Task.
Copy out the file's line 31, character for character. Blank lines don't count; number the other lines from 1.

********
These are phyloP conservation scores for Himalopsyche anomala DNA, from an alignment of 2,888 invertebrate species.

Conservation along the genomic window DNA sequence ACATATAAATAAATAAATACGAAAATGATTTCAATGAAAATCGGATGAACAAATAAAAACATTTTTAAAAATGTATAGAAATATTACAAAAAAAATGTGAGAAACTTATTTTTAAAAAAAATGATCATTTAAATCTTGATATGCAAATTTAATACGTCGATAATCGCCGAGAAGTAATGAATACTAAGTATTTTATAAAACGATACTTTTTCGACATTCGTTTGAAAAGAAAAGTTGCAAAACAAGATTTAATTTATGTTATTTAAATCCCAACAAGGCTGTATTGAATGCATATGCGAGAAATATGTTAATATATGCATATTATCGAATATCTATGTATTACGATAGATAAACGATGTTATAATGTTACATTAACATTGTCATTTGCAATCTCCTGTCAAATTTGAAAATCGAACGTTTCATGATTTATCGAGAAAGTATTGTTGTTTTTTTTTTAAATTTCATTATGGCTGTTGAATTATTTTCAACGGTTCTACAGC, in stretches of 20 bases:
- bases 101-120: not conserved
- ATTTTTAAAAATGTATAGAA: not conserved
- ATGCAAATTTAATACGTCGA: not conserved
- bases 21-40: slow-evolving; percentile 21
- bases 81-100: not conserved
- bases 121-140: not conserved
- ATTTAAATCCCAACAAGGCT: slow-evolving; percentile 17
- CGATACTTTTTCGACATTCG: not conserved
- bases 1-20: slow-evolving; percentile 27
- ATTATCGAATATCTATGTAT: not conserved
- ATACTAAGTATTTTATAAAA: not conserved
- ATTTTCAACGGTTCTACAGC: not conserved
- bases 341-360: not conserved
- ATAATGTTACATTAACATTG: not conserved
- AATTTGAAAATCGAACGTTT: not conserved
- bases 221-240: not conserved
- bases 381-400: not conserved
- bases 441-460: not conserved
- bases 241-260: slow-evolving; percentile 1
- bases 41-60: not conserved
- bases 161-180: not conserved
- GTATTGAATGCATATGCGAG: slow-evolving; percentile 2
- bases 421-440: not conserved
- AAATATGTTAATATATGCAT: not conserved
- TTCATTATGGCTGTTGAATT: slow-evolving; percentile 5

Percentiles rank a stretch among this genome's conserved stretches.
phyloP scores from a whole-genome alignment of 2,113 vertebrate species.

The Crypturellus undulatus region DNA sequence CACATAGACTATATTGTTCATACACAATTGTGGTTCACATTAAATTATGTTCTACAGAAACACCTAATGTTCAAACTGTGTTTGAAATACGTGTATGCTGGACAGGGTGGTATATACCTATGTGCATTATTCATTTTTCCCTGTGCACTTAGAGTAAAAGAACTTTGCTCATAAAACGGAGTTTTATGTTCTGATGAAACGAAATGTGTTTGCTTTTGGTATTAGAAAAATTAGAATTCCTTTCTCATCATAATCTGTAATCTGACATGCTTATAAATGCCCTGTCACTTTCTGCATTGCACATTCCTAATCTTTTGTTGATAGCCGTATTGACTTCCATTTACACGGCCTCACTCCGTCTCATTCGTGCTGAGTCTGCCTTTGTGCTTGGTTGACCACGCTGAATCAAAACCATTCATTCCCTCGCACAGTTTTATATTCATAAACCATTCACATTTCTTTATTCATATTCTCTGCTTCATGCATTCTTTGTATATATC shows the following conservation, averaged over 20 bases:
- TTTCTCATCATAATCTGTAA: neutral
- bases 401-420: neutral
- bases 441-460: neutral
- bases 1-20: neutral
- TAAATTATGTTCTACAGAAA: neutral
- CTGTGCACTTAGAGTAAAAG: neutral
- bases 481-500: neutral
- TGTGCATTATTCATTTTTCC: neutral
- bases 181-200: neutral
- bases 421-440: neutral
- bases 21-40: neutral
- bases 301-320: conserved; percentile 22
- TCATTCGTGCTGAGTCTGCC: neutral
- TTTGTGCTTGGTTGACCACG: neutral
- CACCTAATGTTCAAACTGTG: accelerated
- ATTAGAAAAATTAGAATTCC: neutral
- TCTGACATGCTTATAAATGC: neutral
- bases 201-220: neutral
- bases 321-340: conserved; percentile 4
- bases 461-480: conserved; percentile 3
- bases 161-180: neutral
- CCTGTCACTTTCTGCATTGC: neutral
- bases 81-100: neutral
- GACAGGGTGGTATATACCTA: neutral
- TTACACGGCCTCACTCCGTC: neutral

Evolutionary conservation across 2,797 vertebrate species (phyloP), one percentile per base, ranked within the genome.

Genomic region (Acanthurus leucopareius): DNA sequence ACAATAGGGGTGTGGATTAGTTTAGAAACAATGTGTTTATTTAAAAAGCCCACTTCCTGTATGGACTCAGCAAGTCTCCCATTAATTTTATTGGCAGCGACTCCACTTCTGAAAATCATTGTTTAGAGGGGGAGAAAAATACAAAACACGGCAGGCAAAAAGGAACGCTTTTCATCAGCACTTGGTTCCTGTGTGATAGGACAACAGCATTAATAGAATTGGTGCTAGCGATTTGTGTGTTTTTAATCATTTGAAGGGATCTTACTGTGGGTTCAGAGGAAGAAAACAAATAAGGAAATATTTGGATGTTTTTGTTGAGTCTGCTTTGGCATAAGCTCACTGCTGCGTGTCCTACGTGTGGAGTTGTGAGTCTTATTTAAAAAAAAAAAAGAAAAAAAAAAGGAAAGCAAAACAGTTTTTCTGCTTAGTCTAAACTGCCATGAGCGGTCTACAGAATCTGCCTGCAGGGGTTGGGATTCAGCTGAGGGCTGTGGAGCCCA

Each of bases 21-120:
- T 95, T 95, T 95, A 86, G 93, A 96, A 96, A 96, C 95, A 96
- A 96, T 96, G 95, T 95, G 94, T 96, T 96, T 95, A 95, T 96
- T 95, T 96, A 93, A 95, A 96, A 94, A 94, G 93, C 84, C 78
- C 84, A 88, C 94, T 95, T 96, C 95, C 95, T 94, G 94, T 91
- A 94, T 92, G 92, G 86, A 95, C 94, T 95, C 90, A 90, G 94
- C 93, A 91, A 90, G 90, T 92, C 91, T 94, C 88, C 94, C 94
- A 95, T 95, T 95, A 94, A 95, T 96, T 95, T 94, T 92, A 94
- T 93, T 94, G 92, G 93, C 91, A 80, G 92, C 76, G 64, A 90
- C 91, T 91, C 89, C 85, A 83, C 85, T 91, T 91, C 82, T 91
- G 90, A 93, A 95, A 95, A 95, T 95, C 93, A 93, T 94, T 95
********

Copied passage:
- TTTCTCATCATAATCTGTAA: neutral